Abstract: This paper identifies, configures and analyses a solution aimed at increasing the efficiency of in-store picking for e-grocers and combining the traditional store-based option with a warehouse-based logic (creating a back area dedicated to the most required online items). The adopted methodology is a multi-method approach combining analytical modelling and interviews with practitioners. Interviews were performed with managers, whose collaboration allowed the development and application of an empirically-grounded model, aimed to estimate the performances of the proposed picking solution in its different configurations. Various scenarios are modelled and different policies are evaluated. The proposed solution entails time benefits compared to traditional store-based picking for three main reasons: lower travel time (due to the absence of offline customers), lower retrieval time (tied to the more efficient product allocation in the back) and lower time to manage stock-outs (since there are no missing items in the back). Considering the batching policies, order picking is always outperformed by batch and zone picking, as they allow for the reduction of the average travelled distance per order. Conversely, zone picking is more efficient than batch picking when demand volumes are high. From an academic perspective, this work proposes a picking solution that combines the store-based and warehouse-based logics (traditionally seen as opposite/alternative choices). From a managerial perspective, it may support the definition of the picking process for traditional grocers that are offering – or aim to offer – e-commerce services to their customers.
      Citation: International Journal of Physical Distribution & Logistics Management
      PubDate: 2022-03-30
      DOI: 10.1108/IJPDLM-01-2021-0018
      Issue No: Vol. ahead-of-print , No. ahead-of-print (2022)
       
  • Implementing social sustainability through market pressures:
           an inter-organizational network analysis in the Pakistani apparel supply
           chain

    • Free pre-print version: Loading...

      Authors: Enrico Fontana , Muhammad Atif , Mark Heuer
      Abstract: This article encourages novel approaches in the SSCM literature to create transformative change for workers in developing countries' apparel supply chains. It examines how suppliers' implementation of social sustainability is moderated by buyers' pressures (through dyadic ties) and by similar suppliers' pressures (through extended ties). The article adopts a qualitative method design based on fieldwork and 21 face-to-face interviews with suppliers' senior managers. The data were collected between 2017 and 2020 in the factory premises of suppliers in Pakistan. This article distinguishes the pressures that moderate suppliers' implementation of social sustainability positively (top-down encouragement, informal exchange and competitive convergence) and negatively (unrewarded commitment) through social ties. Hence, it shows how suppliers experience constrained proactivity as a state of tension. The article primarily contributes to the SSCM literature by informing how similar suppliers' pressures in the business community constitute important processes of social governance and are key to create transformative change upstream in apparel supply chains. Against this backdrop, it cautions about buyers' opposite pressures and misuse of their negotiation power, which indirectly holds back and dilutes transformative change.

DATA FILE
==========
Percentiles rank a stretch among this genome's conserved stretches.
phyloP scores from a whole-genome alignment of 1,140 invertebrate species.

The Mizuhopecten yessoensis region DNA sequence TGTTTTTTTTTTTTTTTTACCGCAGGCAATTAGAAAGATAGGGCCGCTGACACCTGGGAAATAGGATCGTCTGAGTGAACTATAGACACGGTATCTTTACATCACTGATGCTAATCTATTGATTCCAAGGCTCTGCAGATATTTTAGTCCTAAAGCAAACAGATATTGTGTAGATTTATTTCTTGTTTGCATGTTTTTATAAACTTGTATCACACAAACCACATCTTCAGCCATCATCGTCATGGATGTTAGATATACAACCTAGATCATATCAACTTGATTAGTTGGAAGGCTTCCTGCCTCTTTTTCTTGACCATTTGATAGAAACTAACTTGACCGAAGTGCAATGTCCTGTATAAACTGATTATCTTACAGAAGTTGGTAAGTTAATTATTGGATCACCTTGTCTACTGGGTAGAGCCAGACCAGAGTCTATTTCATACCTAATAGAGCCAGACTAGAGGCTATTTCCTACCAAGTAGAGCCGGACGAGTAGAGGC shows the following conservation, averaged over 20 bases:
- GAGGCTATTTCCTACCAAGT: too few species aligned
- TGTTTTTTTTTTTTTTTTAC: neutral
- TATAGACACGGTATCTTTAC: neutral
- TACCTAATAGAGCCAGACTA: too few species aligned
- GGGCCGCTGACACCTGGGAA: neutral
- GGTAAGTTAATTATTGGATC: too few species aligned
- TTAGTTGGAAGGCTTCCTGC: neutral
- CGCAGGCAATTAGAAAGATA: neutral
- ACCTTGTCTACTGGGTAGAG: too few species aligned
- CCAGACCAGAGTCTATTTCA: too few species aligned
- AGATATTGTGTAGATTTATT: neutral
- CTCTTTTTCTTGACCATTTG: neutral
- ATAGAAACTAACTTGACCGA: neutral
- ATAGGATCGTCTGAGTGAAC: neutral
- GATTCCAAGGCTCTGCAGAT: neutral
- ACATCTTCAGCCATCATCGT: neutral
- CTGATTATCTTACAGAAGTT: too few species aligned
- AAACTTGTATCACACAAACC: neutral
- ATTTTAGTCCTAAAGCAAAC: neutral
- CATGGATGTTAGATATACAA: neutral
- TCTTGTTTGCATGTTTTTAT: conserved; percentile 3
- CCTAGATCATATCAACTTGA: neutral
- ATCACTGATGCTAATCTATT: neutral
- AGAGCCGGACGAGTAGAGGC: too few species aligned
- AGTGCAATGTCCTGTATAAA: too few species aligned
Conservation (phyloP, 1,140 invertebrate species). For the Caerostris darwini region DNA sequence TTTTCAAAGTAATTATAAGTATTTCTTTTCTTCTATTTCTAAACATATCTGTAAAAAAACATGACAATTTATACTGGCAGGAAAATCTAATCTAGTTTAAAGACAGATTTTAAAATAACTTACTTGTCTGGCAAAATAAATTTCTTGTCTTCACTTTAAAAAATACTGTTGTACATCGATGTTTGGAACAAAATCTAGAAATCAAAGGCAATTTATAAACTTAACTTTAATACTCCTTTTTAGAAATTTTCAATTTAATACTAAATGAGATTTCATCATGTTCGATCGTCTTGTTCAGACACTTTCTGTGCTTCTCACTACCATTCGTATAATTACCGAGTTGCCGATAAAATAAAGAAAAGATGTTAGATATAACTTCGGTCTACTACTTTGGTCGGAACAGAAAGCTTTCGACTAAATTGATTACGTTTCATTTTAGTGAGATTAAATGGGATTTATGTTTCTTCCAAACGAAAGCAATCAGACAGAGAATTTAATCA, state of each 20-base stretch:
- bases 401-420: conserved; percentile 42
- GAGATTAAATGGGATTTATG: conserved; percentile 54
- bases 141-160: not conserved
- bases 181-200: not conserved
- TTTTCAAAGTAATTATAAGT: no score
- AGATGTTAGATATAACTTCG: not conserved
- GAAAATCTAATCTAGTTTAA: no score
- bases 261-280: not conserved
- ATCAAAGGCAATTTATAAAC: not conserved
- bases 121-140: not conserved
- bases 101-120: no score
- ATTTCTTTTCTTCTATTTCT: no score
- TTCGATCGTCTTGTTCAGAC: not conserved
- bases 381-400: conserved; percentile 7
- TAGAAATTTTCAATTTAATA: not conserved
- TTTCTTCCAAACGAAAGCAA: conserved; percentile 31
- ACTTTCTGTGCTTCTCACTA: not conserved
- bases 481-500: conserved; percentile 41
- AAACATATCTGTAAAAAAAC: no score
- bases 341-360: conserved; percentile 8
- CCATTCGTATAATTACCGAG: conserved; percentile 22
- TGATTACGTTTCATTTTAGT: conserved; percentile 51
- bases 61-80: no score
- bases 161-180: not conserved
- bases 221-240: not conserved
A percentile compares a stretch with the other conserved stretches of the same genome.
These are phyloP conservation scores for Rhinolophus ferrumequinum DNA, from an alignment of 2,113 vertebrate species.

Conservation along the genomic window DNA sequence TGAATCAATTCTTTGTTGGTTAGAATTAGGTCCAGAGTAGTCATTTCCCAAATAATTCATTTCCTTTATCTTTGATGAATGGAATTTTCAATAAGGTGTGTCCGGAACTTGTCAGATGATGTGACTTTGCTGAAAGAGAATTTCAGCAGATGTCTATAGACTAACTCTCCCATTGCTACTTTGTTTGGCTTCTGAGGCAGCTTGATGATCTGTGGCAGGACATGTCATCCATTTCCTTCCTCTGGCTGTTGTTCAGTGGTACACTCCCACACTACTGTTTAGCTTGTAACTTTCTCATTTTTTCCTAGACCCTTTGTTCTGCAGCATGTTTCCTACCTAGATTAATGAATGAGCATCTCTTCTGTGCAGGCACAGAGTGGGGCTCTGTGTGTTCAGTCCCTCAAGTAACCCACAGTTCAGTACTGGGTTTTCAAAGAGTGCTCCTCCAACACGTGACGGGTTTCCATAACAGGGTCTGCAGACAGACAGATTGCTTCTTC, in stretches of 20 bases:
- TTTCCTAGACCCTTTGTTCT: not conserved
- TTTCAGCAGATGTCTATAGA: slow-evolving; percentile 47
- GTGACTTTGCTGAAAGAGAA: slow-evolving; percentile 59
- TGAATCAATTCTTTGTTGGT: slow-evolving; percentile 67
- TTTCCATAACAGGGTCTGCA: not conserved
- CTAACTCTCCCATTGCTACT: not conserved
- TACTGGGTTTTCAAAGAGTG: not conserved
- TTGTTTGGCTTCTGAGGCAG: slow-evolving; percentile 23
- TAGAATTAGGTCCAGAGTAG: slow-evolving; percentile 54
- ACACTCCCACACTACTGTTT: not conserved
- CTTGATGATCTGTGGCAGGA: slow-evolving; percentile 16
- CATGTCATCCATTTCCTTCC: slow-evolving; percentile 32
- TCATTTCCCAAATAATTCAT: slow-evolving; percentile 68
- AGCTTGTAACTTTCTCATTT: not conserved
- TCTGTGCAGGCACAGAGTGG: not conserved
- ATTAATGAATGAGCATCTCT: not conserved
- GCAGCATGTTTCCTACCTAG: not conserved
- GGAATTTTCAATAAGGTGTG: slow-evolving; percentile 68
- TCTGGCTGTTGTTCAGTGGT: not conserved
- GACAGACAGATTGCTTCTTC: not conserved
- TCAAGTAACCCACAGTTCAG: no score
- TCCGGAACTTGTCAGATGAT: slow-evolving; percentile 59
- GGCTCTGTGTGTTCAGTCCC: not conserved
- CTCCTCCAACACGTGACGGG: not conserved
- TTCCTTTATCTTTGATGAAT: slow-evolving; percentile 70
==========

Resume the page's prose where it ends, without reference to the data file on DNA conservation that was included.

Citation: International Journal of Physical Distribution & Logistics Management
      PubDate: 2022-02-04
      DOI: 10.1108/IJPDLM-07-2021-0265
      Issue No: Vol. ahead-of-print , No. ahead-of-print (2022)
       
  • The impact of power and relationship commitment on customer integration: a
           replication and extension

    • Free pre-print version: Loading...

      Authors: Min Zhang , Xiande Zhao , Baofeng Huo , Barbara Flynn
      Abstract: This study aims to examine the relationships between power, relationship commitment and customer integration by replicating and extending Zhao et al. (2008) in China and the USA. This study collects data from 210 manufacturers in China and 202 manufacturers in the USA. In this study, structural equation modelling is used to analyse the data. This study finds that normative relationship commitment is positively associated with customer integration and expert and referent power are positively associated with normative relationship commitment in China and the USA. Reward and coercive power are positively associated with instrumental relationship commitment in China, whereas referent power is negatively associated. Referent, legal legitimate and reward power are positively associated with instrumental relationship commitment in the USA, whereas expert and legitimate power are negatively associated. This study provides empirical evidence on the distinct impacts of different bases of mediated and non-mediated power in China and the USA, contributing to the development of the power-relationship commitment theory. The findings also provide insights into where and when the theory applies. The results can provide guidelines for managers to adjust the use of power to improve relationship commitment and customer integration in China and the USA.
      Citation: International Journal of Physical Distribution & Logistics Management
      PubDate: 2022-03-18
      DOI: 10.1108/IJPDLM-04-2021-0121
      Issue No: Vol. 52 , No. 3 (2022)
       
  • Robotic process automation in Maersk procurement–applicability of action
           principles and research opportunities

    • Free pre-print version: Loading...

      Authors: Remko van Hoek , Jacob Gorm Larsen , Mary Lacity